DID we set up the wrong agriculture in Australia? I’m going to digress a fair way from good fruit and vegetable production, but please bear with me – I think you’ll find it an informative digression.
I was given a book recently, which utterly challenged me. The reviews had me intrigued, even before I’d opened it:
“This very readable, strongly argued study turns the accepted notion of the Aborigines as a hunter-gatherer people completely on its head.”
“This is an important book that advances a powerful argument for re-evaluating the sophistication of Aboriginal peoples’ economic and socio-political livelihoods.”
- OPINION: How Green was Tasmania?
- Consultation – what a joke!
- Why don’t we eat more fruit and vegetables?
“In 156 pages, the author has inverted almost everything I thought I knew about pre-colonial Australia. Importantly, he’s not relying on oral history, which runs the risk of being too easily debunked; his sources are the journals of notable explorers and surveyors of pastoralists and protectors. He quotes them verbatim, describing all the signs of a complex civilisation but viewed through the blinkered lens of appropriation and White superiority.”
I came to Australia in 1968 – it was only a year after Australia’s First Nations people – “the Aborigines” – were included in the census.
As a new migrant, I took the attitude of “When in Rome, do as the Romans do” as I had done when I worked in Sweden for a while – you can fit in more easily.
I never met any Aboriginal or Torres Strait Islander people. I was told they lived in crude humpies and were just primitive hunter gatherers.
This book changes all of that.
The explorer and surveyor Major Thomas Mitchell described what he saw in 1838 as he crossed the Australian frontier:
“The grass is pulled and piled into hayricks, so the aspect of the desert was softened into the agreeable semblance of a hay–field. The seed is made by the natives into a kind of paste or bread. Dry heaps of this grass, that had been pulled expressly for this purpose of gathering the seed, lay along our path for many miles. I counted nine miles along the river.”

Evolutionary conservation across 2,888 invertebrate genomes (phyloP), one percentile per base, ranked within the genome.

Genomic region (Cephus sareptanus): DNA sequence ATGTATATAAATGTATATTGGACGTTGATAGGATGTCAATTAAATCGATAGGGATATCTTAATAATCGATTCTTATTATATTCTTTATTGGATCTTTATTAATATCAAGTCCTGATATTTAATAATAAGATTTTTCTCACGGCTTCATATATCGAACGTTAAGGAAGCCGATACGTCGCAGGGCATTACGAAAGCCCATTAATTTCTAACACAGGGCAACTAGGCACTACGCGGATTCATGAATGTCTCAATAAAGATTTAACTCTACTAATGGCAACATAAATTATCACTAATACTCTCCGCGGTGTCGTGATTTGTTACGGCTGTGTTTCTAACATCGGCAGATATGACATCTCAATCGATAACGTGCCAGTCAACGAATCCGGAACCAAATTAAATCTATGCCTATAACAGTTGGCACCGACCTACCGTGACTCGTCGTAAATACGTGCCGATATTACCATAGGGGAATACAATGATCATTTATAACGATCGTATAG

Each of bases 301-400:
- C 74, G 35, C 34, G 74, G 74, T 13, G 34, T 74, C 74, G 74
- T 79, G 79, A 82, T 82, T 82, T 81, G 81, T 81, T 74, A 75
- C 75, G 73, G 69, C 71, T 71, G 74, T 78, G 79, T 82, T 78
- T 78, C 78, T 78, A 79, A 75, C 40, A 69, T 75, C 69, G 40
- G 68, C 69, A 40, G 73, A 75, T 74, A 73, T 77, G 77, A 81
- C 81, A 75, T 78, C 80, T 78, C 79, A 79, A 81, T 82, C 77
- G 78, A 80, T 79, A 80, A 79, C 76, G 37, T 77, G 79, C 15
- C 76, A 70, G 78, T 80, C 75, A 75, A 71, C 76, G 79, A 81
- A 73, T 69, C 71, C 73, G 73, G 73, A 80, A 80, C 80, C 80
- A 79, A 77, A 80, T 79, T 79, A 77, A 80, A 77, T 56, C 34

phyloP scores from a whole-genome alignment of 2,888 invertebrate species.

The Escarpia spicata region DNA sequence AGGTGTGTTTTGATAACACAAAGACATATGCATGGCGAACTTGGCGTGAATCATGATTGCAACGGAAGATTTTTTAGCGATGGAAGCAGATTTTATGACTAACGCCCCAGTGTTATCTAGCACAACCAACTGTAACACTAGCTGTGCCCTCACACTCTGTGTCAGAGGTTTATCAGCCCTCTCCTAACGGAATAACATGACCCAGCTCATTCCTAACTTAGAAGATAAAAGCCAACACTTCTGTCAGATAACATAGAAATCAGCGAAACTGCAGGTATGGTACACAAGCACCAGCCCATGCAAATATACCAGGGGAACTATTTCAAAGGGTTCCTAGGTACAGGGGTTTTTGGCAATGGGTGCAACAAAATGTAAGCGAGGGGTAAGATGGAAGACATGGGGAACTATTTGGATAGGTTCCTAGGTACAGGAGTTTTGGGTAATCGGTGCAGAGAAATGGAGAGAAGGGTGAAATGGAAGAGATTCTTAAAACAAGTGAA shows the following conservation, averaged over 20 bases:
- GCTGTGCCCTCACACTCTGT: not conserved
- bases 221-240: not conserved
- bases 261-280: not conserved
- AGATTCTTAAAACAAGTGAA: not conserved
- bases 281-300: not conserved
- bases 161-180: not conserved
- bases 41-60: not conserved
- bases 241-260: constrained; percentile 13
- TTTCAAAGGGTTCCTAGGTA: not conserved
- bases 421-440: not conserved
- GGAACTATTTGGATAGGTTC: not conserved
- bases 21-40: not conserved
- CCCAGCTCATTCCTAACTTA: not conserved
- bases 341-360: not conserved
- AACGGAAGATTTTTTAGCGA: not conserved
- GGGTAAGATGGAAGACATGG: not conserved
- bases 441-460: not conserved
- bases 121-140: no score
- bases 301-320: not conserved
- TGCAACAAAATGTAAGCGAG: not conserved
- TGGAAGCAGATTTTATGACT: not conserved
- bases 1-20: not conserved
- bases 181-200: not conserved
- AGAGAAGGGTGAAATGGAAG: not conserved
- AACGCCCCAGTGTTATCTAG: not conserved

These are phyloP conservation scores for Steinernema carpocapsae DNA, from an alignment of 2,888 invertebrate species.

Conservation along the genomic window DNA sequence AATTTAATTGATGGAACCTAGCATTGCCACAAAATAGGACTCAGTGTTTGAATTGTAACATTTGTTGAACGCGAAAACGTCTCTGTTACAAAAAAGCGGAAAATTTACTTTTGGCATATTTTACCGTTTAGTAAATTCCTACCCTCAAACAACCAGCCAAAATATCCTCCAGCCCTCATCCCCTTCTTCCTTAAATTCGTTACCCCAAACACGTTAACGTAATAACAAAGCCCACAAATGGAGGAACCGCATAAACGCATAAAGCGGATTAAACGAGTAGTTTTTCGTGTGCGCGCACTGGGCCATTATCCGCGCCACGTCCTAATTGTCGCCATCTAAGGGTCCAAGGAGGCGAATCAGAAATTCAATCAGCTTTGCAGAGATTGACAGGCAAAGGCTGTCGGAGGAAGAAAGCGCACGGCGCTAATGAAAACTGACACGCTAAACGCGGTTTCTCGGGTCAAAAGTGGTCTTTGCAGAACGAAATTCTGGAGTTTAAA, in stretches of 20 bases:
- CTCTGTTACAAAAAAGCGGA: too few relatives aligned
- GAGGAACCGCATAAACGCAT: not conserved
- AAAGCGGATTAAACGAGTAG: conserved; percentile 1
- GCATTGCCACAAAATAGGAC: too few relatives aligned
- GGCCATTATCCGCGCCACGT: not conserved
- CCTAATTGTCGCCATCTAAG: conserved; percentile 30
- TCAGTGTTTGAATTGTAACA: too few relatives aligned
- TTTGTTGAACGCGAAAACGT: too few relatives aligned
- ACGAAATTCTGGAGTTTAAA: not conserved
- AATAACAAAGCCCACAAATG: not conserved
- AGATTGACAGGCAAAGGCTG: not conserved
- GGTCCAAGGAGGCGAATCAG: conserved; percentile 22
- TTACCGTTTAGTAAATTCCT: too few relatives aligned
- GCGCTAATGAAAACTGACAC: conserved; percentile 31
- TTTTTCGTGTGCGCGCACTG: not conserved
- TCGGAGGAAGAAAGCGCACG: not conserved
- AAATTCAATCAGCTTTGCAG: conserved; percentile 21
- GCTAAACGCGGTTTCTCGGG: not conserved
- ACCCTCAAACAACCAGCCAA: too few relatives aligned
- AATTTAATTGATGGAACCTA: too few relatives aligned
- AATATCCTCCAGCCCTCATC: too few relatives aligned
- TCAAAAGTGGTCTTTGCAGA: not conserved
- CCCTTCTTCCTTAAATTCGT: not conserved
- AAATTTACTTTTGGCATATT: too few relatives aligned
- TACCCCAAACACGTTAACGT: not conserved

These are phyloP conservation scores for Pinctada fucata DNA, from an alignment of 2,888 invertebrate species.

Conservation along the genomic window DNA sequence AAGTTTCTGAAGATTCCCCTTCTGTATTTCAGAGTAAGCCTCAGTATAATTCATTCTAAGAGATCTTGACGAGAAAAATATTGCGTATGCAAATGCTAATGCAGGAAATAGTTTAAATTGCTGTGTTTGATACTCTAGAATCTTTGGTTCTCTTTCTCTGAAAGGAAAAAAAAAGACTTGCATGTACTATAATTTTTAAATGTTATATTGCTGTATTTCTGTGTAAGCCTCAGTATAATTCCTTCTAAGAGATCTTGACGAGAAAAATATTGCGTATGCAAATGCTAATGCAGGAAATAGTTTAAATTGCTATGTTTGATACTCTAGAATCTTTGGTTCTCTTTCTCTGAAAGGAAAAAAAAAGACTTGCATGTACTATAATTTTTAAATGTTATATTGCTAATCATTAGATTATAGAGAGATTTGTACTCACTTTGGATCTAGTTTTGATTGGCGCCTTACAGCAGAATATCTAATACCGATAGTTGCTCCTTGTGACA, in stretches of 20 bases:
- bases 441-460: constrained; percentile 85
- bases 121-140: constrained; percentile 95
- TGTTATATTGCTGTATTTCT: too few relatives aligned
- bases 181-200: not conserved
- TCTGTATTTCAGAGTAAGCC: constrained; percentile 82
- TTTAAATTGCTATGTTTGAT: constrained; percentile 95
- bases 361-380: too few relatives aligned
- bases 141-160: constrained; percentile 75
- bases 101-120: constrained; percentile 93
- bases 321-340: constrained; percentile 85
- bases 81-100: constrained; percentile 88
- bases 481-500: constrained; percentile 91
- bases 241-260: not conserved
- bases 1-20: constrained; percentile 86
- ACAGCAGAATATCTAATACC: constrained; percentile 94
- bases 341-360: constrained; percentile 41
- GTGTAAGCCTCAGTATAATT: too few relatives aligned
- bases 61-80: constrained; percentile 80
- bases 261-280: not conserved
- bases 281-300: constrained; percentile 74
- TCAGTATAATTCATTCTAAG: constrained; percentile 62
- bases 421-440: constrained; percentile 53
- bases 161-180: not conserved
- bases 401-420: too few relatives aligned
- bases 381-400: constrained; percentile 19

As for the humpies, I’d heard simplistic descriptions of their crudity, but Mitchell records his astonishment at the size of the villages.
“… some huts, being large and circular, and made of straight rods meeting at an upright pole in the centre. The outside had been covered with bark and grass and the entirety covered with clay. The fire appeared to have been made nearly in the centre, and a hole at the top had been left as a chimney. I counted the houses and estimated a population of over one thousand.”
In 1839, the explorer George Grey was surprised to find land on the Gascoyne River in WA that appeared to have been cultivated, and that it had been irrigated:
“We found frequent wells, some of which were 10 to 12 feet deep, and were altogether executed in a superior manner.”
The water was used to irrigate “the yam plant, which is a favourite plant of the natives. We traversed three and a half miles of land literally perforated with holes the natives made to dig this root … more had been done to secure provision from the ground by hard manual labour than I could believe it in the power of uncivilised man to accomplish.”
Using the term “uncivilised” says it all – arrogant British explorers just didn’t believe what they saw.
The author, Bruce Pascoe, is an optimist.
“If we look at the evidence presented to us by the explorers and explain to our children that Aboriginal people did build houses, did build dams, did sow, irrigate and till the land, did alter the course of rivers, did sew their clothes, and did construct a system of pan–continental government that generated peace and prosperity, then it is likely we will admire our land all the more.”
I’m more of a realist. Getting back to the first line of this article, we almost certainly did, but it’s happened and is unlikely to change.
We can, however, give credit where credit is due, and stop regarding Australia’s Aboriginal and Torres Strait Islander communities as “primitive”.